I took this year off from teaching and started a blog is on top of my list while I do all my DIY projects in our home. I just feel completely lost as to where to begin.
    sorry for all the questions.

    • The Painted Hive says:

      Jenn
      Starting a blog on Blogger is easy. You could head on over there now and begin a ‘trial’ blog straight away if you’d like to get a feel for how it all works before actually beginning your ‘real’ blog. There are lots of good on-line articles about customising Blogger and a helpful Blogger forum too. If you feel lost perhaps it’s the right place for you to start?
      WordPress takes a bit more preparation, though again, there are lots of good on-line articles about setting up a WordPress site – just try Googling it.
      In terms of design elements, if you have an image editing program you can create your own. There are also lots of great free-to-use graphics available on-line (again, just try Googling).
      At this stage I’m not really qualified to comment on ad revenue as I’ve only just began offering sponsor spots. I know many of the big blogs make a living through advertising though, and I imagine smaller blogs could offset most of their blog costs through sponsorship.
      Good luck with making a start! If you still feel completely lost you could always consider approaching a designer. Otherwise, I’m here if you have further questions :-)

      • jenn says:

        Thanks so much for all your suggestions! I can’t wait to try them out!

  4. Laurie C. says:

    Great information! I was certainly one of those who asked you about the move and questioned my own interest in switching over. After reading about your experience I realize I need to stay right where I am, though my subconscious is screaming for a challenge. There is a lot of appeal in having all that creative control, but since I have a service based business the time (and need) simply is not there. Thanks so much for sharing and I love your new site! Beautiful!! Congratulations on an obviously successful move.

    • The Painted Hive says:

      I can certainly understand your hesitation in taking time out to migrate and re-design your service-based blog. If in the future you find you still have itchy feet you could always begin building a WordPress site. Just keep it private and work on it slowly then migrate only once you’re ready.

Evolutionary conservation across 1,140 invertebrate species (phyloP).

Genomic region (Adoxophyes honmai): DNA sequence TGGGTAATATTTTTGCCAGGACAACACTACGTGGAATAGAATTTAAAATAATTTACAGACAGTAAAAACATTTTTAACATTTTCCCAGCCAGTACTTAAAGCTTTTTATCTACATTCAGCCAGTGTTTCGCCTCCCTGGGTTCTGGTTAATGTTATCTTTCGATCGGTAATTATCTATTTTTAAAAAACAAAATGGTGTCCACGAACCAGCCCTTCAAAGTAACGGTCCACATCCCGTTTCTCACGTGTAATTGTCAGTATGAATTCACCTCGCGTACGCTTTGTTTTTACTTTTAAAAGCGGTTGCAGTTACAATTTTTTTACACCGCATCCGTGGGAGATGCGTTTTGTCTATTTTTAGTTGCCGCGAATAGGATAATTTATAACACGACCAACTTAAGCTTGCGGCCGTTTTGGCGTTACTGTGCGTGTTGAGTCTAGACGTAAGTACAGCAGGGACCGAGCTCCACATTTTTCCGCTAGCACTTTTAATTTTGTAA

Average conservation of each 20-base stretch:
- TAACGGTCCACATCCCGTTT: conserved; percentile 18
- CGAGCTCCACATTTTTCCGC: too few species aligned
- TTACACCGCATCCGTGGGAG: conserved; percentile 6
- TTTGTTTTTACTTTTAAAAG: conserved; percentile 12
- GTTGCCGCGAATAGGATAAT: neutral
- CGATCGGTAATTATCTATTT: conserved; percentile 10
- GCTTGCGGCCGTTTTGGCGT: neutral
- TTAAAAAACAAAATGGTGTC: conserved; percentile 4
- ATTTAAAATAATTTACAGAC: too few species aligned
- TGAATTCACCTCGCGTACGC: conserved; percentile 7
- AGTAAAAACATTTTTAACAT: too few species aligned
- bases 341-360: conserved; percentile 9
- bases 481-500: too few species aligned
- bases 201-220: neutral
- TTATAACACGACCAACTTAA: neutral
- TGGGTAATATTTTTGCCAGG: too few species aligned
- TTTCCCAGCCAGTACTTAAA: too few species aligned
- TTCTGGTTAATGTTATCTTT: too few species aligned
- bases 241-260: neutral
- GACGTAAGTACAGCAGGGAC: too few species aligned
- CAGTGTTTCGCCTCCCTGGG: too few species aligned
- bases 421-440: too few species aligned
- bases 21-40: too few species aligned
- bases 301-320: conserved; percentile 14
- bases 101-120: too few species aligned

5. Jo-Ann says:

    Love your WordPress site – it is very well done! I have a couple of questions, you mentioned the slide show and I was wondering where you are using it in your site? I would love to fine something different and the normal one provided – it is so ugly! Also where did you find your plug-ins? Is there a specific site that you can go to?

    Again beautiful site and love your content. I will definitely be making the one regarding the IKEA cabinets – that is gorgeous!!

    • The Painted Hive says:

      Hi Jo-Ann
      WordPress has a Plugin dedicated directory (http://wordpress.org/extend/plugins/).
      You can also try using Google to find something specific.
      The slideshow Plugin I’m currently using is called Meteor Slides (http://wordpress.org/extend/plugins/meteor-slides/). It’s great! I have it in my sidebar (under the ‘Favourite Posts’ heading) though there are options to place it basically anywhere on your site.
      If you Google “WordPress slideshow plugins” you will find heaps of options. Many of the free ones are great though some of the paid ones are amazing.

  6. Well, I’d say it looks like you made just the right decision! It’s looking LOVELY!!

    Sarahx

  7. Deb says:

    Thanks for this post Kristine,. I have been thinking about changing to wordpress for a while. I think I need to do lots more research before I start. I love your new layout, the colours are so soft and prettty.

  8. Gretchen says:

    Your blog looks great. Do you recommend using a specific browser when designing a site?

    • The Painted Hive says:

      Hi Gretchen
      Whilst it’s important to cross-check in all browsers (well, the main ones at least) I do recommend designing in Chrome. Chrome offers an awesome set of really handy developer tools which make life easy – well, easier. Read more about it here: